ISOM221+Lecture+18+-+System+Design+I+with+Solutions

ISOM221+Lecture+18+-+System+Design+I+with+Solutions -...

Info iconThis preview shows pages 1–4. Sign up to view the full content.

View Full Document Right Arrow Icon
ISOM221 Information Systems Analysis and Design Lecture 18: System Design I (Design Strategies) 1 Agenda Understand two key aspects of system design Program design Architecture design evisit the concept of non nctional Revisit the concept of non-functional requirements Understand different design strategies Key Ideas The purpose of the analysis phase is to figure out what the business needs. The purpose of the design phase is to figure out how to rovide it provide it The steps in both analysis and design phases are highly interrelated and may require much “going back and forth” Moving Into Design Analysis phase Focus on business requirements, especially functional requirements (i.e., logical processes and data flows) Design phase Move from business requirements to system requirements Decide how to build the system Describe technical details for building the system Address non-functional requirements formally System specification Final deliverable from design phase Contains all the technical elements and conveys exactly what system the project team will implement during the implementation phase
Background image of page 1

Info iconThis preview has intentionally blurred sections. Sign up to view the full version.

View Full DocumentRight Arrow Icon
Technical Elements of Systems Functional Requirements Program Design defines how the final system will work and develops instructions for the programmers Data Storage Design defines how data is stored and handled by programs that run the system Non-functional Requirements Architecture Design determines how the system will be distributed across computers and what the hardware and software will be used for each computer Interface Design defines how the system will interact with external entities and exchange information with other systems Program Design Two different approaches to logically model system processes have been covered in this course, i.e., 1. Data flow diagram (DFD) 2. Use case modeling (use case diagram, class diagram, etc.) Regardless of which approach is used, the logical models need to be converted to design models to guide program development 1. Moving from Logical DFD to Physical DFD Analysis phase – focus on logical processes and data flows Design phase – create physical process models owing “how” the final system will work showing “how” the final system will work The physical DFD contains the same components as the logical DFD, and the same rules apply There are five steps to perform to make the transition to the physical DFD Steps to Create the Physical Data Flow Diagram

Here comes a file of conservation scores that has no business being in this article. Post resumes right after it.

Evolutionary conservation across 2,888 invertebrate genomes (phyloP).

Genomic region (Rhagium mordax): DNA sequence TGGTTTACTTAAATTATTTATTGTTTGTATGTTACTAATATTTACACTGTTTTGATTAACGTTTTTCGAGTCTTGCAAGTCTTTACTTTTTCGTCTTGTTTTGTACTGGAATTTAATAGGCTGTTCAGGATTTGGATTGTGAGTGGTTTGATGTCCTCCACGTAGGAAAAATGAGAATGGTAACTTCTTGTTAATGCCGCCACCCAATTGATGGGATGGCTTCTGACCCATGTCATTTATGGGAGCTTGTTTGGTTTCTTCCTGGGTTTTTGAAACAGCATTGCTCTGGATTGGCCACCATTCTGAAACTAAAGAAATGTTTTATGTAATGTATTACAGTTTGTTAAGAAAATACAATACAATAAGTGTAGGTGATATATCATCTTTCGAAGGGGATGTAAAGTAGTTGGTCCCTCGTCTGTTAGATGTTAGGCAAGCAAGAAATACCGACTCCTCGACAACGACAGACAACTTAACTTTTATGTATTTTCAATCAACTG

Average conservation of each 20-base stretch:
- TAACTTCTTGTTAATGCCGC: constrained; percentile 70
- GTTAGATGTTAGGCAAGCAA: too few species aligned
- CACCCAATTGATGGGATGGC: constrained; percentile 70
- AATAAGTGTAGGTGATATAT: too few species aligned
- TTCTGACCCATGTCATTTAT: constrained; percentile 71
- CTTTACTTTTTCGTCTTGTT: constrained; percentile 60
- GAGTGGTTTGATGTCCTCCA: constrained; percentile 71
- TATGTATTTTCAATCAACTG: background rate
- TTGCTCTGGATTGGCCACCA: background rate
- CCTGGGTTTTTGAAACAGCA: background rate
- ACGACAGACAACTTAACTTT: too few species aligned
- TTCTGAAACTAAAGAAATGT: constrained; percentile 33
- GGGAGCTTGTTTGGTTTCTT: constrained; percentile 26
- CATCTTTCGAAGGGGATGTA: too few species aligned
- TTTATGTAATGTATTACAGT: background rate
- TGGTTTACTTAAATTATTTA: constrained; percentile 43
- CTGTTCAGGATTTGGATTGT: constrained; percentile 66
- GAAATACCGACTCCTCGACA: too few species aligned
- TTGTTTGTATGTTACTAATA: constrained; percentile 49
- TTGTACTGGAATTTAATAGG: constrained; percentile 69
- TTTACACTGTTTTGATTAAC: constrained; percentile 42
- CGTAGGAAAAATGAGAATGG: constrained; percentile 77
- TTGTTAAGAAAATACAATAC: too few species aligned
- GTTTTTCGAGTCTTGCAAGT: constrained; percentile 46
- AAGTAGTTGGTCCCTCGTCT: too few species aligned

Background image of page 2
Sample Physical Data Flow Diagram 2. Evolving Analysis Models into Design Models Review the use cases and the current set of classes (i.e., analysis models) Are all the classes necessary?
Background image of page 3

Info iconThis preview has intentionally blurred sections. Sign up to view the full version.

View Full DocumentRight Arrow Icon
Image of page 4
This is the end of the preview. Sign up to access the rest of the document.

Page1 / 10

ISOM221+Lecture+18+-+System+Design+I+with+Solutions -...

This preview shows document pages 1 - 4. Sign up to view the full document.

View Full Document Right Arrow Icon
Ask a homework question - tutors are online